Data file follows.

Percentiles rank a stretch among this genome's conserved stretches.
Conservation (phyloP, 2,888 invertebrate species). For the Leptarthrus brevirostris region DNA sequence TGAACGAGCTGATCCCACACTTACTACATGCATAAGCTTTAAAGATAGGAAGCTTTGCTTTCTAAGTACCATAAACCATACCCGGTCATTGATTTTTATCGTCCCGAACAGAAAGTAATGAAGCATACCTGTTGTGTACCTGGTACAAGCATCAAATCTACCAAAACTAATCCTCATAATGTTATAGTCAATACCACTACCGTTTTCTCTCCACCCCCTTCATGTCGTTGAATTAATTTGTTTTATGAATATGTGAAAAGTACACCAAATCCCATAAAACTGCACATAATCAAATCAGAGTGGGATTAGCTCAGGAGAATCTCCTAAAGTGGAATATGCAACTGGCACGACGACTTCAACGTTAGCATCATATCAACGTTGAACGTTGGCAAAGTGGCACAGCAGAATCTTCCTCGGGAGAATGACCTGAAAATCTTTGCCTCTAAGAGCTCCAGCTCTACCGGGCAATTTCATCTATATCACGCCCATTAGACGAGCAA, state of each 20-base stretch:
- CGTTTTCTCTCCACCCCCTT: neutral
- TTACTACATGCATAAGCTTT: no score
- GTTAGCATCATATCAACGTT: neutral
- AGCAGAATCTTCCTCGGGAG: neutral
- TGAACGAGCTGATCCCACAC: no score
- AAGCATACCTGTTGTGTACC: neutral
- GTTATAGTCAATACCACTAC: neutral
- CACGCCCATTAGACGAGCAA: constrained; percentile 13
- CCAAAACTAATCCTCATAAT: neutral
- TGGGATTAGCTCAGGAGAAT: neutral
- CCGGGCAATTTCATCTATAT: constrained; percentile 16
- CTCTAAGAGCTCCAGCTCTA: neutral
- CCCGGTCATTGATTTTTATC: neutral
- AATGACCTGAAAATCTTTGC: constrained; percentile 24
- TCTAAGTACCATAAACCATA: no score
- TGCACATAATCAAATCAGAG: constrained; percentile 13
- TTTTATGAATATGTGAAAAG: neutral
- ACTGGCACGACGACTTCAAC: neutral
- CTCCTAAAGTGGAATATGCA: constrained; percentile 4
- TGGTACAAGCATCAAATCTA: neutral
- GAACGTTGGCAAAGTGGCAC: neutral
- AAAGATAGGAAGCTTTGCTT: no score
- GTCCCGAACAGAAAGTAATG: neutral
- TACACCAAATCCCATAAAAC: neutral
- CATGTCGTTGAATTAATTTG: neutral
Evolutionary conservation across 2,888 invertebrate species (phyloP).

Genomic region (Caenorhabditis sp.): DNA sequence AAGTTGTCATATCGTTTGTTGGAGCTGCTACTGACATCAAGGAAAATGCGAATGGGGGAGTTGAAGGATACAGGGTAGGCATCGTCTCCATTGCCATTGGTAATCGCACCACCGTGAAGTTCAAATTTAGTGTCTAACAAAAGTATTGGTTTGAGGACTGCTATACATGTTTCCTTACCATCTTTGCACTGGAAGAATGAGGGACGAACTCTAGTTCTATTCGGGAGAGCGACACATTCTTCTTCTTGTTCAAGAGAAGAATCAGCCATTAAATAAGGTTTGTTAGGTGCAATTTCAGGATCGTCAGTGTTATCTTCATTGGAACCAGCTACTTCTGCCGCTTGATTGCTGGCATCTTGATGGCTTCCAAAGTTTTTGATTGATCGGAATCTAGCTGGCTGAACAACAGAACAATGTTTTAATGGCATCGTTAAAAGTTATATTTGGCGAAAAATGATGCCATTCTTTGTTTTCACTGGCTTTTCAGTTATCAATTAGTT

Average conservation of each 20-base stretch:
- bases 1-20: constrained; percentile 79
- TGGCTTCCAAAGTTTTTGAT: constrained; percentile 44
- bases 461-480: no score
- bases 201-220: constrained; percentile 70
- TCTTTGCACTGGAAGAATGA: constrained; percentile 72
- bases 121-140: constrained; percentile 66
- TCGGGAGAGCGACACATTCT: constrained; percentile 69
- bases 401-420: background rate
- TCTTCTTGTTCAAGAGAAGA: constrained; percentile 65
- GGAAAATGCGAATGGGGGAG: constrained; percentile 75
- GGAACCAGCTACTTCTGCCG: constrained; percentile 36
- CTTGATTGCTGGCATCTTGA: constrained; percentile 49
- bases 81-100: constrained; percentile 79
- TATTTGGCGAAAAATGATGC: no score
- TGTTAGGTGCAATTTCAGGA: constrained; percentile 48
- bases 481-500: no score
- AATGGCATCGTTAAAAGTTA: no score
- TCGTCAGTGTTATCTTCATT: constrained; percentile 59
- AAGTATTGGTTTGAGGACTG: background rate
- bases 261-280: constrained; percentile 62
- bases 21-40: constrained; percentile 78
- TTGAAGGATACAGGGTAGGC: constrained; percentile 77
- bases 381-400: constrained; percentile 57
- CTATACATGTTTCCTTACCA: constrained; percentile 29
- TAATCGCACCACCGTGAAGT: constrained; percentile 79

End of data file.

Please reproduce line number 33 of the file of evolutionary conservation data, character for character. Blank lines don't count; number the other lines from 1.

- bases 461-480: no score